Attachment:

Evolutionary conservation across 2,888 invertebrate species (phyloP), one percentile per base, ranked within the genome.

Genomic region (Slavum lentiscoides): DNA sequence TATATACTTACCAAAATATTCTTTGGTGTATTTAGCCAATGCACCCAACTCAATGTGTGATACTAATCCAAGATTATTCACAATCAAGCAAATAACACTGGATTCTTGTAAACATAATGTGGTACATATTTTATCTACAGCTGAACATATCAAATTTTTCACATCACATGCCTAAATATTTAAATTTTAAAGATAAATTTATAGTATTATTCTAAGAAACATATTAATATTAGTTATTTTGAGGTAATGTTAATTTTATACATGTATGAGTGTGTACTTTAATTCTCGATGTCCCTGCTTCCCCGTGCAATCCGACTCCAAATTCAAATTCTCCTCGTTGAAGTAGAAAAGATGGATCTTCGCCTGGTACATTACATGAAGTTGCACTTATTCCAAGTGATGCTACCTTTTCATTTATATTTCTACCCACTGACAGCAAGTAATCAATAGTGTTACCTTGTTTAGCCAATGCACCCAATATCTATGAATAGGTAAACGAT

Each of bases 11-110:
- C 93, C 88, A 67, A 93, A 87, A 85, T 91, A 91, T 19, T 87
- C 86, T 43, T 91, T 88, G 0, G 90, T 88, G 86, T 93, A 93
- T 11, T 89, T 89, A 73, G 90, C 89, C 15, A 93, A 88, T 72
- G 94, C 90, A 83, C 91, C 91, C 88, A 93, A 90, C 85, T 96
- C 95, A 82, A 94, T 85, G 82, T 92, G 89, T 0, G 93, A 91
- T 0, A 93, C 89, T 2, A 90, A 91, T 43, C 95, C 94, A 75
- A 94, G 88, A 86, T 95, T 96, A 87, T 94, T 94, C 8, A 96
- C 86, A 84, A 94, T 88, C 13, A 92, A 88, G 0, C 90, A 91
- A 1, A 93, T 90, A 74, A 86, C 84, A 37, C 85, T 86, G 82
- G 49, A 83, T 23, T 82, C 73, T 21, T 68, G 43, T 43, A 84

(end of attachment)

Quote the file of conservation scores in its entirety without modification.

Evolutionary conservation across 2,888 invertebrate species (phyloP), one percentile per base, ranked within the genome.

Genomic region (Slavum lentiscoides): DNA sequence TATATACTTACCAAAATATTCTTTGGTGTATTTAGCCAATGCACCCAACTCAATGTGTGATACTAATCCAAGATTATTCACAATCAAGCAAATAACACTGGATTCTTGTAAACATAATGTGGTACATATTTTATCTACAGCTGAACATATCAAATTTTTCACATCACATGCCTAAATATTTAAATTTTAAAGATAAATTTATAGTATTATTCTAAGAAACATATTAATATTAGTTATTTTGAGGTAATGTTAATTTTATACATGTATGAGTGTGTACTTTAATTCTCGATGTCCCTGCTTCCCCGTGCAATCCGACTCCAAATTCAAATTCTCCTCGTTGAAGTAGAAAAGATGGATCTTCGCCTGGTACATTACATGAAGTTGCACTTATTCCAAGTGATGCTACCTTTTCATTTATATTTCTACCCACTGACAGCAAGTAATCAATAGTGTTACCTTGTTTAGCCAATGCACCCAATATCTATGAATAGGTAAACGAT

Each of bases 11-110:
- C 93, C 88, A 67, A 93, A 87, A 85, T 91, A 91, T 19, T 87
- C 86, T 43, T 91, T 88, G 0, G 90, T 88, G 86, T 93, A 93
- T 11, T 89, T 89, A 73, G 90, C 89, C 15, A 93, A 88, T 72
- G 94, C 90, A 83, C 91, C 91, C 88, A 93, A 90, C 85, T 96
- C 95, A 82, A 94, T 85, G 82, T 92, G 89, T 0, G 93, A 91
- T 0, A 93, C 89, T 2, A 90, A 91, T 43, C 95, C 94, A 75
- A 94, G 88, A 86, T 95, T 96, A 87, T 94, T 94, C 8, A 96
- C 86, A 84, A 94, T 88, C 13, A 92, A 88, G 0, C 90, A 91
- A 1, A 93, T 90, A 74, A 86, C 84, A 37, C 85, T 86, G 82
- G 49, A 83, T 23, T 82, C 73, T 21, T 68, G 43, T 43, A 84